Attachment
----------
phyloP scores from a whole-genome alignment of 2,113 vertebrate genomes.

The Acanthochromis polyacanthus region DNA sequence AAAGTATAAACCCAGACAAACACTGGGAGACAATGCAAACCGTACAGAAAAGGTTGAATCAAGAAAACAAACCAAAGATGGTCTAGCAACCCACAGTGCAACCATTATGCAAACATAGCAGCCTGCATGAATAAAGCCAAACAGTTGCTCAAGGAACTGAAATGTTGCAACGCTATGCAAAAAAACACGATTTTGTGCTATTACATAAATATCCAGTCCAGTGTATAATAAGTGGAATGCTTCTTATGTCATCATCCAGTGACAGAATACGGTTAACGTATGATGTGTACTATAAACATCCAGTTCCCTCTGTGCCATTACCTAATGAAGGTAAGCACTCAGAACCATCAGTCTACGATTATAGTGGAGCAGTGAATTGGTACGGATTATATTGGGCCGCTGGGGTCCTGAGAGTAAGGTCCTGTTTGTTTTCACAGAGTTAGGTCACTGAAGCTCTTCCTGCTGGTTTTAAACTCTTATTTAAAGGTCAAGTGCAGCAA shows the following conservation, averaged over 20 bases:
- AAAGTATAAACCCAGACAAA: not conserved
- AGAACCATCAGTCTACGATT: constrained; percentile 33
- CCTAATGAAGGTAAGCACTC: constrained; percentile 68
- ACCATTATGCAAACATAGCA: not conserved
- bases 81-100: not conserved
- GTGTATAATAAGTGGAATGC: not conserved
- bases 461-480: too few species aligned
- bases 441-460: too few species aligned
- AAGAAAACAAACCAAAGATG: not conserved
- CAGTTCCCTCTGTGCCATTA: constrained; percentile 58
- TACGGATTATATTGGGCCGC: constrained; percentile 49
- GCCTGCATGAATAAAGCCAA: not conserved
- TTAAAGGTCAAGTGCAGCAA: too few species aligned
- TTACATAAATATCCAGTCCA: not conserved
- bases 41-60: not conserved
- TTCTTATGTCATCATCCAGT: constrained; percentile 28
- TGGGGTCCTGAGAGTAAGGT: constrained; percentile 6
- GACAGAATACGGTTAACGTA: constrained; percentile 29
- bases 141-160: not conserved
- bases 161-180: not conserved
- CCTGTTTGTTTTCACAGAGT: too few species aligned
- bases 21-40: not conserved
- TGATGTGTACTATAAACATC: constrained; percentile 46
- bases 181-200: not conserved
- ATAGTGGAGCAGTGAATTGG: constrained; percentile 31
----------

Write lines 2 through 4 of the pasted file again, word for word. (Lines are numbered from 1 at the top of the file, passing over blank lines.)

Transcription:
The Acanthochromis polyacanthus region DNA sequence AAAGTATAAACCCAGACAAACACTGGGAGACAATGCAAACCGTACAGAAAAGGTTGAATCAAGAAAACAAACCAAAGATGGTCTAGCAACCCACAGTGCAACCATTATGCAAACATAGCAGCCTGCATGAATAAAGCCAAACAGTTGCTCAAGGAACTGAAATGTTGCAACGCTATGCAAAAAAACACGATTTTGTGCTATTACATAAATATCCAGTCCAGTGTATAATAAGTGGAATGCTTCTTATGTCATCATCCAGTGACAGAATACGGTTAACGTATGATGTGTACTATAAACATCCAGTTCCCTCTGTGCCATTACCTAATGAAGGTAAGCACTCAGAACCATCAGTCTACGATTATAGTGGAGCAGTGAATTGGTACGGATTATATTGGGCCGCTGGGGTCCTGAGAGTAAGGTCCTGTTTGTTTTCACAGAGTTAGGTCACTGAAGCTCTTCCTGCTGGTTTTAAACTCTTATTTAAAGGTCAAGTGCAGCAA shows the following conservation, averaged over 20 bases:
- AAAGTATAAACCCAGACAAA: not conserved
- AGAACCATCAGTCTACGATT: constrained; percentile 33